SUPREME COURT observers focused on the Affordable Care Act case this week. But the justices heard arguments Monday in another case with potentially major implications for the country’s proper functioning: a dispute over whether voters can break the self-serving system in which state politicians manipulate voting districts to their own and their party’s benefit.

The case concerns an amendment to the Arizona constitution that empowered a nonpartisan committee to create district maps — without input from or the approval of state lawmakers. Voters went over the heads of state legislators, limiting politicians’ regularly abused power to manipulate the political system. That’s the problem, Arizona’s legislature argues. The U.S. Constitution stipulates that “the Times, Places and Manner of holding Elections for Senators and Representatives, shall be prescribed in each State by the Legislature thereof.”

Defenders of the reform argue that election procedures must emerge from a legislative process — which includes voter initiatives — not necessarily from the legislature itself. State legislatures’ control over federal electoral procedure has never been impervious to direct popular intervention. Voters through the years have imposed all sorts of procedural changes without their legislatures’ consent, and the court isn’t going to strike all of those down.

Paul D. Clement, the Arizona legislature’s attorney, didn’t have a great answer to why voters could do an end-run around state lawmakers in some instances of election reform but not in others. Yet he might have swayed the justices when he argued that the Constitution’s words, if they mean anything, preclude voters from “the most extreme case” of stripping state legislatures of their power to draw district lines, pretty much irreversibly. If the court agrees, Arizona’s lawmakers could go back into the business of distorting election results by aggregating and dividing voters into contorted districts, and the movement to fix the nation’s elections would be dealt a big setback.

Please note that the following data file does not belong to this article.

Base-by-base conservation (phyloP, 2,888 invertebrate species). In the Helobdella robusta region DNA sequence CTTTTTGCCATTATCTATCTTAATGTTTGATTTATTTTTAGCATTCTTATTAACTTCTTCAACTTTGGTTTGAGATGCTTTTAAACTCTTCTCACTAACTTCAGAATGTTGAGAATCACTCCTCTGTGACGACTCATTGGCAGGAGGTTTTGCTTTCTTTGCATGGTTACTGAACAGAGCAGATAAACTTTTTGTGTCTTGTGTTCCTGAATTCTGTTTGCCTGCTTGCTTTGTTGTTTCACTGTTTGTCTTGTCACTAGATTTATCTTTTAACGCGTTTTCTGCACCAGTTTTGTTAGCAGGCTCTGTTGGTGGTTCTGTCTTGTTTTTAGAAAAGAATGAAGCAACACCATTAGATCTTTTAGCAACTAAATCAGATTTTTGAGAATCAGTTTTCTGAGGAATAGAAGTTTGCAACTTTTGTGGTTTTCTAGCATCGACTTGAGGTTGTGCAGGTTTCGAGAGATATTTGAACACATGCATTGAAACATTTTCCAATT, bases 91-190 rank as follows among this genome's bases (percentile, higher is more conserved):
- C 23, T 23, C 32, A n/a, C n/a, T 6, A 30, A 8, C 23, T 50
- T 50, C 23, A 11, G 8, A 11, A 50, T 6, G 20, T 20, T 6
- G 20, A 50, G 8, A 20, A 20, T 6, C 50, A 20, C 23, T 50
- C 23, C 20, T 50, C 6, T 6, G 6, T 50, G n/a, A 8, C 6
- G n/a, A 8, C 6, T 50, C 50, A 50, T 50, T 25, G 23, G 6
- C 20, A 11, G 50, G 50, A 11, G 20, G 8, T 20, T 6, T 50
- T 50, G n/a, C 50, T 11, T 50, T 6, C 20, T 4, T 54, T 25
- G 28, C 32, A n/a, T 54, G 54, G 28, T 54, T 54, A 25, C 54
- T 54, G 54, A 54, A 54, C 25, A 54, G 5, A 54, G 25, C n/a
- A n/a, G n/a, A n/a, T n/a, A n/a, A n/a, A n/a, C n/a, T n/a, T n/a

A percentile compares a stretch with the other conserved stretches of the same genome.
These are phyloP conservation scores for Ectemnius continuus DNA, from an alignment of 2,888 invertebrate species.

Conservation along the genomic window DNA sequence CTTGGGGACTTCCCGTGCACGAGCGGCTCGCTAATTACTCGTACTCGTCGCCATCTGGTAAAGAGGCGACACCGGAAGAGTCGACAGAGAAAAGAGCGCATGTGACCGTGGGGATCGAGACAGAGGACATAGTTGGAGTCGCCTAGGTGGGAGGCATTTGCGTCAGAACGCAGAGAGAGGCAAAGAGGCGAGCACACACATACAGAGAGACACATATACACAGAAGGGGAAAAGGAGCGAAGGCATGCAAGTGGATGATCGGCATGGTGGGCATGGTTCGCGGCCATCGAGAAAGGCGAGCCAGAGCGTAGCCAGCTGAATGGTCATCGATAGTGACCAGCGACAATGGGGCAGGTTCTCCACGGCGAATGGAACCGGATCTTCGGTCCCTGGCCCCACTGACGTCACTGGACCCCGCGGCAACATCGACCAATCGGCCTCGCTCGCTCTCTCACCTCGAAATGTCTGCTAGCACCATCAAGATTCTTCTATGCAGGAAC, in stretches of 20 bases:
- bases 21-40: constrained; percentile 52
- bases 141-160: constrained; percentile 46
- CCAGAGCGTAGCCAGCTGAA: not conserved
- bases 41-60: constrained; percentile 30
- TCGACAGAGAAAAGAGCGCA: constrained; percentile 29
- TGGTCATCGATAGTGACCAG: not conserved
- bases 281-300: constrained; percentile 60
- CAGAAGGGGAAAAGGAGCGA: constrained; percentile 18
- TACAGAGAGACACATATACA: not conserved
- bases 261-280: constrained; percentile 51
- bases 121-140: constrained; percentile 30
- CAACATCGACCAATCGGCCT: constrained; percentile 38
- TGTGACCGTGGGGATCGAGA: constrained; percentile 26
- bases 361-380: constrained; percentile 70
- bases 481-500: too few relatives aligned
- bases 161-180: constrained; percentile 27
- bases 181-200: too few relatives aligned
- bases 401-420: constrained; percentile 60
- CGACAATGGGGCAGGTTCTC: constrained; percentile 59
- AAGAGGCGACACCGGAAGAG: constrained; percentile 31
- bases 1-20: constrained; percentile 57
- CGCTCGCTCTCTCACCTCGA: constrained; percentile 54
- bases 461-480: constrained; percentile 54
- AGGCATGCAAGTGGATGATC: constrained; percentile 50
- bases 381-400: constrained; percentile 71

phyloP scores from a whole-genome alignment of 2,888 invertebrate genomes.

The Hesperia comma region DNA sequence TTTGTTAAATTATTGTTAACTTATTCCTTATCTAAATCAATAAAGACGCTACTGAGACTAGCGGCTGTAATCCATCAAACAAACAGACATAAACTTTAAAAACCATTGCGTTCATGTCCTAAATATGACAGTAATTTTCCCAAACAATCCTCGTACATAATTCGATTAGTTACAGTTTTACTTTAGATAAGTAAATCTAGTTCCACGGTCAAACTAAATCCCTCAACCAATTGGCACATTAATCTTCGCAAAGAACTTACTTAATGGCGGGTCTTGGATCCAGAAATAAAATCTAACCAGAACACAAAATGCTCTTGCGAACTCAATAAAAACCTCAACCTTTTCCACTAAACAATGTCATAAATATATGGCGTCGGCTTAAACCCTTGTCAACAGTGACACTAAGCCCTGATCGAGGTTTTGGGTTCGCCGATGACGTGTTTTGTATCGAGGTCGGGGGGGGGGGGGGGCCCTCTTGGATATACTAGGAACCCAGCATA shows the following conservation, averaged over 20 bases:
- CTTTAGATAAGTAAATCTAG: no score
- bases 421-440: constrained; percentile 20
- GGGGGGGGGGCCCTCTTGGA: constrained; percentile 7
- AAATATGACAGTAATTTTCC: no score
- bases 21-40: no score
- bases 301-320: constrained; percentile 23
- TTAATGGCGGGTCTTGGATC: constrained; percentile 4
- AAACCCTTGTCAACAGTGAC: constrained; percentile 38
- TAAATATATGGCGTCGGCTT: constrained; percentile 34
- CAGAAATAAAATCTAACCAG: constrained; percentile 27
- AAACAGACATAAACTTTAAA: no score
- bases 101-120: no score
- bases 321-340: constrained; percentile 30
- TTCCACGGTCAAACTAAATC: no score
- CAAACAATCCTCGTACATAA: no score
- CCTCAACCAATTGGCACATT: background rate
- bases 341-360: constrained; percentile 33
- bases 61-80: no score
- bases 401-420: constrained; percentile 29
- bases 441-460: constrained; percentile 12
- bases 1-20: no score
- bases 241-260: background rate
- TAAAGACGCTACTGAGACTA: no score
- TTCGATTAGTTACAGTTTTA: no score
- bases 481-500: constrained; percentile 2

Even such a decision, though, shouldn’t end reform. Partisan redistricting is not the only problem with American democracy, but it’s undeniably harmful. For proof, look at the nakedly, repugnantly partisan electoral maps that Republicans drew in North Carolina and Democrats drew in Maryland. Statehouse majorities carefully sliced up their states to magnify the partisan tilt of their representation in Washington. The result is a deep and unjustifiable insult to the principle of one man, one vote.

If the Arizona legislature wins the case, then the question will be how much election reforms must acknowledge and include state legislatures in their new processes. One possibility that came up Monday would have a redistricting commission submit a few electoral map proposals to the legislature, which could choose one. Or a commission could draw one map, on which state lawmakers could vote up or down. Perhaps reformers could demand that a supermajority of lawmakers be required to reject a commission redistricting plan.

There are many possibilities. The only one that should be off the table is doing no more to combat gerrymandering.